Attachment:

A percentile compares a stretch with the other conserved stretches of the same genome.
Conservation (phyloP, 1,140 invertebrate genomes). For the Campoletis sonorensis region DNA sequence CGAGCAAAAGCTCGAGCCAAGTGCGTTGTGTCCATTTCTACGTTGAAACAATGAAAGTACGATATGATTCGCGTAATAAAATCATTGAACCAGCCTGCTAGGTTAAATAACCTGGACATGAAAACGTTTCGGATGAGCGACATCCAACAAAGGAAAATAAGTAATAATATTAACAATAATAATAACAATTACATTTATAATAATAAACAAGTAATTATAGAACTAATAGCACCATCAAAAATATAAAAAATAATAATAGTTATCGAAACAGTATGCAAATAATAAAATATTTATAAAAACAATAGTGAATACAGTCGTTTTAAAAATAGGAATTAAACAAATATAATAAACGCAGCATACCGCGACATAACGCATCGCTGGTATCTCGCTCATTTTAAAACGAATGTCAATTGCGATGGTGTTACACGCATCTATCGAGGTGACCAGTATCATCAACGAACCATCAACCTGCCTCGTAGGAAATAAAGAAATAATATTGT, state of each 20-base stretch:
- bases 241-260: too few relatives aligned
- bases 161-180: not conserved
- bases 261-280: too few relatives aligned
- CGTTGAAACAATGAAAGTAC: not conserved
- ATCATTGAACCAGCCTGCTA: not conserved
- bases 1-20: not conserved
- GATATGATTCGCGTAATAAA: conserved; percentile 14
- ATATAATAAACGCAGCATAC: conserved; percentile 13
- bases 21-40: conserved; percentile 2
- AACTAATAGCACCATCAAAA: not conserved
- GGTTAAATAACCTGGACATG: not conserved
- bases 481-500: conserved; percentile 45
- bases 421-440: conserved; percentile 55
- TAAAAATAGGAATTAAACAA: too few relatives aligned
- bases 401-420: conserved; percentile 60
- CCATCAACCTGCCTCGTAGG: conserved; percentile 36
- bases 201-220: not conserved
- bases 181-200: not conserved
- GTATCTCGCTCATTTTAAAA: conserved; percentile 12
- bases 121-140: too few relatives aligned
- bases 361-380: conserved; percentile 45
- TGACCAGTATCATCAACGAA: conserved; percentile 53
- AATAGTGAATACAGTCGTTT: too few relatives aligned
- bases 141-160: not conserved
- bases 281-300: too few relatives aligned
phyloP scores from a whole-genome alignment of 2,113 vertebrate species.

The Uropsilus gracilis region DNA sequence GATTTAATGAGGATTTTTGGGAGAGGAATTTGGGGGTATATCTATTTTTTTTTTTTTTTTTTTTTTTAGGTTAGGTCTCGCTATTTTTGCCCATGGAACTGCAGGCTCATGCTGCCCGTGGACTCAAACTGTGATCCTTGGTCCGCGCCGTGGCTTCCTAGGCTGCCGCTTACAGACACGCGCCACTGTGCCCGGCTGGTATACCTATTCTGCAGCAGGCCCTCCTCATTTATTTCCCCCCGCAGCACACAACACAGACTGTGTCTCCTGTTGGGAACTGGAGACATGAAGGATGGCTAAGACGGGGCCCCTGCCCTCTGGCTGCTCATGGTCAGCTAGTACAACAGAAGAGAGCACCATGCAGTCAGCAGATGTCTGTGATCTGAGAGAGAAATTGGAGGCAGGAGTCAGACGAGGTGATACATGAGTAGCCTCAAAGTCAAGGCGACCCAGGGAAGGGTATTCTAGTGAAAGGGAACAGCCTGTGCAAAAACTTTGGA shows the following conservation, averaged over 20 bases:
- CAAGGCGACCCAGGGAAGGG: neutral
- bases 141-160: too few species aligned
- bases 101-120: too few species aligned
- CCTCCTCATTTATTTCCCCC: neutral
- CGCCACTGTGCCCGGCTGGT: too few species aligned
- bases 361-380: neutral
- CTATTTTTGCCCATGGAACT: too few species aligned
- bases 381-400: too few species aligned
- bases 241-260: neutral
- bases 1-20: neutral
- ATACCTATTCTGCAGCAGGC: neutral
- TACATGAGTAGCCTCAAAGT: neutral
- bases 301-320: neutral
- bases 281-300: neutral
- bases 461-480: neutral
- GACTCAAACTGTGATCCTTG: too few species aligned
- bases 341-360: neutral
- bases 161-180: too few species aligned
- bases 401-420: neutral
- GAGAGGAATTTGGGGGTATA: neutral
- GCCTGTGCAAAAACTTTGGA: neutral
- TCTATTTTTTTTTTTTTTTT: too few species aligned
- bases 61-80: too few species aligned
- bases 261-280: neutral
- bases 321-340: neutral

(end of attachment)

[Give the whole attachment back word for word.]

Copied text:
A percentile compares a stretch with the other conserved stretches of the same genome.
Conservation (phyloP, 1,140 invertebrate genomes). For the Campoletis sonorensis region DNA sequence CGAGCAAAAGCTCGAGCCAAGTGCGTTGTGTCCATTTCTACGTTGAAACAATGAAAGTACGATATGATTCGCGTAATAAAATCATTGAACCAGCCTGCTAGGTTAAATAACCTGGACATGAAAACGTTTCGGATGAGCGACATCCAACAAAGGAAAATAAGTAATAATATTAACAATAATAATAACAATTACATTTATAATAATAAACAAGTAATTATAGAACTAATAGCACCATCAAAAATATAAAAAATAATAATAGTTATCGAAACAGTATGCAAATAATAAAATATTTATAAAAACAATAGTGAATACAGTCGTTTTAAAAATAGGAATTAAACAAATATAATAAACGCAGCATACCGCGACATAACGCATCGCTGGTATCTCGCTCATTTTAAAACGAATGTCAATTGCGATGGTGTTACACGCATCTATCGAGGTGACCAGTATCATCAACGAACCATCAACCTGCCTCGTAGGAAATAAAGAAATAATATTGT, state of each 20-base stretch:
- bases 241-260: too few relatives aligned
- bases 161-180: not conserved
- bases 261-280: too few relatives aligned
- CGTTGAAACAATGAAAGTAC: not conserved
- ATCATTGAACCAGCCTGCTA: not conserved
- bases 1-20: not conserved
- GATATGATTCGCGTAATAAA: conserved; percentile 14
- ATATAATAAACGCAGCATAC: conserved; percentile 13
- bases 21-40: conserved; percentile 2
- AACTAATAGCACCATCAAAA: not conserved
- GGTTAAATAACCTGGACATG: not conserved
- bases 481-500: conserved; percentile 45
- bases 421-440: conserved; percentile 55
- TAAAAATAGGAATTAAACAA: too few relatives aligned
- bases 401-420: conserved; percentile 60
- CCATCAACCTGCCTCGTAGG: conserved; percentile 36
- bases 201-220: not conserved
- bases 181-200: not conserved
- GTATCTCGCTCATTTTAAAA: conserved; percentile 12
- bases 121-140: too few relatives aligned
- bases 361-380: conserved; percentile 45
- TGACCAGTATCATCAACGAA: conserved; percentile 53
- AATAGTGAATACAGTCGTTT: too few relatives aligned
- bases 141-160: not conserved
- bases 281-300: too few relatives aligned
phyloP scores from a whole-genome alignment of 2,113 vertebrate species.

The Uropsilus gracilis region DNA sequence GATTTAATGAGGATTTTTGGGAGAGGAATTTGGGGGTATATCTATTTTTTTTTTTTTTTTTTTTTTTAGGTTAGGTCTCGCTATTTTTGCCCATGGAACTGCAGGCTCATGCTGCCCGTGGACTCAAACTGTGATCCTTGGTCCGCGCCGTGGCTTCCTAGGCTGCCGCTTACAGACACGCGCCACTGTGCCCGGCTGGTATACCTATTCTGCAGCAGGCCCTCCTCATTTATTTCCCCCCGCAGCACACAACACAGACTGTGTCTCCTGTTGGGAACTGGAGACATGAAGGATGGCTAAGACGGGGCCCCTGCCCTCTGGCTGCTCATGGTCAGCTAGTACAACAGAAGAGAGCACCATGCAGTCAGCAGATGTCTGTGATCTGAGAGAGAAATTGGAGGCAGGAGTCAGACGAGGTGATACATGAGTAGCCTCAAAGTCAAGGCGACCCAGGGAAGGGTATTCTAGTGAAAGGGAACAGCCTGTGCAAAAACTTTGGA shows the following conservation, averaged over 20 bases:
- CAAGGCGACCCAGGGAAGGG: neutral
- bases 141-160: too few species aligned
- bases 101-120: too few species aligned
- CCTCCTCATTTATTTCCCCC: neutral
- CGCCACTGTGCCCGGCTGGT: too few species aligned
- bases 361-380: neutral
- CTATTTTTGCCCATGGAACT: too few species aligned
- bases 381-400: too few species aligned
- bases 241-260: neutral
- bases 1-20: neutral
- ATACCTATTCTGCAGCAGGC: neutral
- TACATGAGTAGCCTCAAAGT: neutral
- bases 301-320: neutral
- bases 281-300: neutral
- bases 461-480: neutral
- GACTCAAACTGTGATCCTTG: too few species aligned
- bases 341-360: neutral
- bases 161-180: too few species aligned
- bases 401-420: neutral
- GAGAGGAATTTGGGGGTATA: neutral
- GCCTGTGCAAAAACTTTGGA: neutral
- TCTATTTTTTTTTTTTTTTT: too few species aligned
- bases 61-80: too few species aligned
- bases 261-280: neutral
- bases 321-340: neutral